Erythrocyte phosphate metabolism and pH in vitro: a model for clinical phosphate disorders in acidosis and alkalosis.
Kemp GJ., Bevington A., Russell RG.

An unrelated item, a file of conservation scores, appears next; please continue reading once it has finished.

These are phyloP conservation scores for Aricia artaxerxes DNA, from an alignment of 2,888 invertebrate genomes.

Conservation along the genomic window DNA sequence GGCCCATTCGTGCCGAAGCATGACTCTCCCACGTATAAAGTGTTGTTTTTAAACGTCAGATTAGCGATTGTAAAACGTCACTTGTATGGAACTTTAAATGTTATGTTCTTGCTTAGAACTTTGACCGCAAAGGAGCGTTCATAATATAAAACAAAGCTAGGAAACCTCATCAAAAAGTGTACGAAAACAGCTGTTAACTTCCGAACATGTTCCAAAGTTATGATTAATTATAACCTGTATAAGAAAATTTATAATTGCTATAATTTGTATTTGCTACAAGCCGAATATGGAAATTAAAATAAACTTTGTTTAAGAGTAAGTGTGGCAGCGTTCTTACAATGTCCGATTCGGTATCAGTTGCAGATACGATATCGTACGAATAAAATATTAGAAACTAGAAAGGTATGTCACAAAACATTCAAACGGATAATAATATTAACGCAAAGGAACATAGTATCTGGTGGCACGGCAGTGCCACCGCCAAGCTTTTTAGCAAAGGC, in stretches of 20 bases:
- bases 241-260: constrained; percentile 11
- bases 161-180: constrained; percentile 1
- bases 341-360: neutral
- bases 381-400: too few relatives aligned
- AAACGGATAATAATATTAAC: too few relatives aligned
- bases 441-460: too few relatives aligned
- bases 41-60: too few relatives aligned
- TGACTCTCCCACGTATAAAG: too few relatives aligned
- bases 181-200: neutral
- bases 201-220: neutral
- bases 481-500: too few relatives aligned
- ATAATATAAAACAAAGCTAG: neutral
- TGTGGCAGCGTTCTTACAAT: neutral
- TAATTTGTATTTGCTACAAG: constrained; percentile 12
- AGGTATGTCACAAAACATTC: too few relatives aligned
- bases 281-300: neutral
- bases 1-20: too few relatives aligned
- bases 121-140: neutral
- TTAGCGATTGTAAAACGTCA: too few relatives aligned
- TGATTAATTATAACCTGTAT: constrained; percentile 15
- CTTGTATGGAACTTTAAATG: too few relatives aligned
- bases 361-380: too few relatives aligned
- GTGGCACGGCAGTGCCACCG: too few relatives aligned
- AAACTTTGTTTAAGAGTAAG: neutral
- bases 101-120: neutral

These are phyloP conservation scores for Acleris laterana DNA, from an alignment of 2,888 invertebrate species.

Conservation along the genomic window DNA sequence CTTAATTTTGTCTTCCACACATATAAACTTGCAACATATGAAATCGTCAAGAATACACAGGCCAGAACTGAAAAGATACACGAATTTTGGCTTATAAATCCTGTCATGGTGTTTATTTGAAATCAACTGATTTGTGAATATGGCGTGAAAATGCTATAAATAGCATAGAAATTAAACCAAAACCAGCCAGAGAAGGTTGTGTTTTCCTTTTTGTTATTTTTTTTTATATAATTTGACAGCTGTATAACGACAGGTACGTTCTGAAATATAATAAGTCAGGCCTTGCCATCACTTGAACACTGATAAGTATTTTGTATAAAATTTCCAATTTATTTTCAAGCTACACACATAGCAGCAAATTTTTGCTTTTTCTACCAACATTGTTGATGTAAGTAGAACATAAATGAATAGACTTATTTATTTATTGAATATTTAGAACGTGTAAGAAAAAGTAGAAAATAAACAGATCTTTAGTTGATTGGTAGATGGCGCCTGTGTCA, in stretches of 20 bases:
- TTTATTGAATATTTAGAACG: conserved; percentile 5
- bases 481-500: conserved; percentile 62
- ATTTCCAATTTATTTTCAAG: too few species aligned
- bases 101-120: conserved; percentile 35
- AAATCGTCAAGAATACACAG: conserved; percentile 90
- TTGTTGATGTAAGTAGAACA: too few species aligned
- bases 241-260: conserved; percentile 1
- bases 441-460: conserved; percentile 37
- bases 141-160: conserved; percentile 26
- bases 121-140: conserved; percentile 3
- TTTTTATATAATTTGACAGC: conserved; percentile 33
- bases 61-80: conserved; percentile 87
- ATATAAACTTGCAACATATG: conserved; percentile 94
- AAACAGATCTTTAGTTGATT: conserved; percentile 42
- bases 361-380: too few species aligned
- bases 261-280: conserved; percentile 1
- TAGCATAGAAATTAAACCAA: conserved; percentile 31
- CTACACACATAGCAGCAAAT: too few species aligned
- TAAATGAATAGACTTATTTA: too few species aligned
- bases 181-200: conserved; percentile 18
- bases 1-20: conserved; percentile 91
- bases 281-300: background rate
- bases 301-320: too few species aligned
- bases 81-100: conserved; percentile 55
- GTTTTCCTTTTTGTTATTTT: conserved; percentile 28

When whole blood from 9 normal donors was incubated at 37 degrees C for 90 min under 95%, O2/5% CO2, over a range of pH from 7.1 to 7.9, the concentrations of orthophosphate (Pi) in plasma, in whole blood and in the cells decreased with increasing pH. At all pHs the ratio of cell to plasma concentrations of Pi was higher than that predicted from the cell to plasma distribution ratio for chloride, on the assumption that the mono- and di-anionic forms of Pi distributed passively in response to the membrane potential. Both the observed and predicted distribution ratios for Pi, and the difference between them, decreased with increasing pH. It is concluded that the observed distribution of Pi between erythrocytes and plasma is not consistent with a steady-state passive distribution, and that small changes of pH in vitro can lead to marked alterations in cellular Pi concentration. These measurements provide a direct example of the redistribution of Pi between cells and plasma, which has been postulated to occur in glycolyzing cells, leading to Pi depletion, during pH disturbances in vivo.